We were able to continue to deliver enough load to give the client what they wanted, over a period of test nights.
And out of it, came some useful learning for us – to take our website load testing technology to another level.
Firstly, no matter what testing you do on a ‘trial’ basis – it’s only when you test the real thing that you find out how things perform. Although we had done dry runs within SciVisum: using Journeys designed to be as long as the client ones and with steps doing similar things in the same mix, and hitting our own dummy web sites: only with the clients actual journeys hitting their actual sites did we see the increased memory load.
Secondly, we managed to go back over our test engine code, and improve it quite substantially. It was only this clients unusual combination of think time, many steps and testing from overload backwards: that had helped us make these gains. We would not in a month of Sundays have spec’ed that lot up as a sensible place to benchmark our platform!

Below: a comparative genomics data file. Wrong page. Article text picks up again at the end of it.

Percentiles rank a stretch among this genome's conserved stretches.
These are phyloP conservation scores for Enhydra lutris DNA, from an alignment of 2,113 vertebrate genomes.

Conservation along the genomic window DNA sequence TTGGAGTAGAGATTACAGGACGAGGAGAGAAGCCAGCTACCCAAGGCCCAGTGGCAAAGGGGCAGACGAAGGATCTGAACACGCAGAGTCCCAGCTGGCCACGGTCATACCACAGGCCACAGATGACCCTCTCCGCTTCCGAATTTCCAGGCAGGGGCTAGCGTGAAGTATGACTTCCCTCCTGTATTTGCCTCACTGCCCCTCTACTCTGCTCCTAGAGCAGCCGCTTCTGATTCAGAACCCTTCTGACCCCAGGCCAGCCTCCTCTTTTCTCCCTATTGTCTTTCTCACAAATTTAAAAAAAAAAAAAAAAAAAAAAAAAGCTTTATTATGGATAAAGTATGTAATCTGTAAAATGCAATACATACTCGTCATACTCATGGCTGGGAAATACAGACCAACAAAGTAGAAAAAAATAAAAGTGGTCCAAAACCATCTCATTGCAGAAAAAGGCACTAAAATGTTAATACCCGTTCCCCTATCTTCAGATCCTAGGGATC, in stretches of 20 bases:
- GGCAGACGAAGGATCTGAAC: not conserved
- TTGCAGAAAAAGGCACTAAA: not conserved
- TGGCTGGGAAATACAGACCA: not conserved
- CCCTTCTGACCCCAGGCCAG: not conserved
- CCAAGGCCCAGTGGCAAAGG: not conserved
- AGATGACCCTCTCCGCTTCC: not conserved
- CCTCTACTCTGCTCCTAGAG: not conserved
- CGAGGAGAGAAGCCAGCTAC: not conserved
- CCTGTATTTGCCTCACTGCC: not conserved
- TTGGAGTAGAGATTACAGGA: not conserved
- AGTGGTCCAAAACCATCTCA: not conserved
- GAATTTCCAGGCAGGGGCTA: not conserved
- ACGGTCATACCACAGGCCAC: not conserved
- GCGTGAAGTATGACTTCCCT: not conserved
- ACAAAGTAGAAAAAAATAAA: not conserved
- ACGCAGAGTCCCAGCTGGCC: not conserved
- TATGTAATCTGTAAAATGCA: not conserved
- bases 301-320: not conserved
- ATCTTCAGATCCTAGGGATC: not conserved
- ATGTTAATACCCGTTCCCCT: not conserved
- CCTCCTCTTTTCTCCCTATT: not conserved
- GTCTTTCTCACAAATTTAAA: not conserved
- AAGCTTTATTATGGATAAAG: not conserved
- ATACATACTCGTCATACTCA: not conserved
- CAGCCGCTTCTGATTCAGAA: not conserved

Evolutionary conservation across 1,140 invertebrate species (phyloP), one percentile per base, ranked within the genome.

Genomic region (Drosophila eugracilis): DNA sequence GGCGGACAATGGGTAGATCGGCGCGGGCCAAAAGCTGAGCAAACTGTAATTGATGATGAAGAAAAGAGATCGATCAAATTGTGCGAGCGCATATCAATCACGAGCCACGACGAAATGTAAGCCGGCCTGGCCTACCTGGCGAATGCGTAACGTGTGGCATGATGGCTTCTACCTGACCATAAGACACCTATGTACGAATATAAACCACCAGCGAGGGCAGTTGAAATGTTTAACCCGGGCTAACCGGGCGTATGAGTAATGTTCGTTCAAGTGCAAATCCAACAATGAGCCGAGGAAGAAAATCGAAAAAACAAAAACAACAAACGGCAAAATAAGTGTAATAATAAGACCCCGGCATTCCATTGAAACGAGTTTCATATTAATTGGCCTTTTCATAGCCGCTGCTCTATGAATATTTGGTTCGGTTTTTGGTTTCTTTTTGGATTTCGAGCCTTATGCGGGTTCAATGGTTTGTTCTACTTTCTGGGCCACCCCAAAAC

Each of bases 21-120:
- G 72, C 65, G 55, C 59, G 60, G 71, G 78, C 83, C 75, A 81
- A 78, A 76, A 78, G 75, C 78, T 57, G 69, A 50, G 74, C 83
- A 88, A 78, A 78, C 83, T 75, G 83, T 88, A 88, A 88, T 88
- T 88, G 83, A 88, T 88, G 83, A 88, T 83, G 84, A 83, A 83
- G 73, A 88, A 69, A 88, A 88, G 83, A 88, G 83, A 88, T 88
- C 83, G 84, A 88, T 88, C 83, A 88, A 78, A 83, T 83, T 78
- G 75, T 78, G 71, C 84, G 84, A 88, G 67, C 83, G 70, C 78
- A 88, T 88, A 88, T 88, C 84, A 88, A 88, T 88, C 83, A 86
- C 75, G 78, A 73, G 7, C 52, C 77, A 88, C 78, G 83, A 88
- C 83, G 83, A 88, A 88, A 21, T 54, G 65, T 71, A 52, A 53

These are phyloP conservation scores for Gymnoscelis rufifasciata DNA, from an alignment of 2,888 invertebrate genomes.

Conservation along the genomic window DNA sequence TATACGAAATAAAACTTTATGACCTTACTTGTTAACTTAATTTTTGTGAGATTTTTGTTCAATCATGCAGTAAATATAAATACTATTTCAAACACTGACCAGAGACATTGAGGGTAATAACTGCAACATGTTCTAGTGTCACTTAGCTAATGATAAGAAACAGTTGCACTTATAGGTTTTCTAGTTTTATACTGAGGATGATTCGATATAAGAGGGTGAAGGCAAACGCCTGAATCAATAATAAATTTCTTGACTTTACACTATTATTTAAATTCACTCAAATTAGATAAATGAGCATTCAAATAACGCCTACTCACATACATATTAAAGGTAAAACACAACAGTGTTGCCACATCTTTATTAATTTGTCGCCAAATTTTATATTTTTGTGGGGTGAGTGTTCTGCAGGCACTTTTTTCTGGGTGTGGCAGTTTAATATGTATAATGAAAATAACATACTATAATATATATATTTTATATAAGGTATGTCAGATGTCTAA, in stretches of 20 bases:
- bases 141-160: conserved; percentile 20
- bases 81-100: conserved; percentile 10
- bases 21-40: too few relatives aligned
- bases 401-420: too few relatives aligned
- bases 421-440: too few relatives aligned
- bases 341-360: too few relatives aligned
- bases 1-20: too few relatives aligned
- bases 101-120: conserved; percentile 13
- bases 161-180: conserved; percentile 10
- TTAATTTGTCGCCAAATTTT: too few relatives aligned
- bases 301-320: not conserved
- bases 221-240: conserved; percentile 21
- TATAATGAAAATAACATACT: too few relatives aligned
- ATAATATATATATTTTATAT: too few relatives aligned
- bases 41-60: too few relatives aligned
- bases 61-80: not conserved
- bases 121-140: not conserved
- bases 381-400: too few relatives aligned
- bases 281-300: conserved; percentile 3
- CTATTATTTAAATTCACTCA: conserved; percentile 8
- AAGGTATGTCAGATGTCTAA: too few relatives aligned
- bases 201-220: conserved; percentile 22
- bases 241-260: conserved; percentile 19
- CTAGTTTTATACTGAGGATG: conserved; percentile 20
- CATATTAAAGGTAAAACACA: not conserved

Thirdly, we were able to think about improvements to our testing tools in terms of real-time support for the testing team. With 3 of our guys working together through the night: it was quite a challenge to juggle and share out the tasks of looking at code configuration settings, tracking memory across a load of boxes, watching the output of a number of different log files, and handle the client conversations on the phone, looking into errors being thrown by the client site so that we gave them good quick feedback and etc.
And thinking ahead to plan the next test run, once the current one is done.
Talking at 6am after testing all night to a new colleague Gomez, he said
“phew, I’m confident we identified some engineering issues to work through there. From the engineering conversations, there’s a number of places where the coders now have to decide when and where they rework their site”
“I’m 100% confident that they’ve never had so much load, in such a complex mix of dynamic User Journeys, on their site, confidence that in comparison to other unit testing done earlier we’ve uncovered some really useful issues for improving their site, confident that our own load test infrastructure has taken a big capacity step up too.”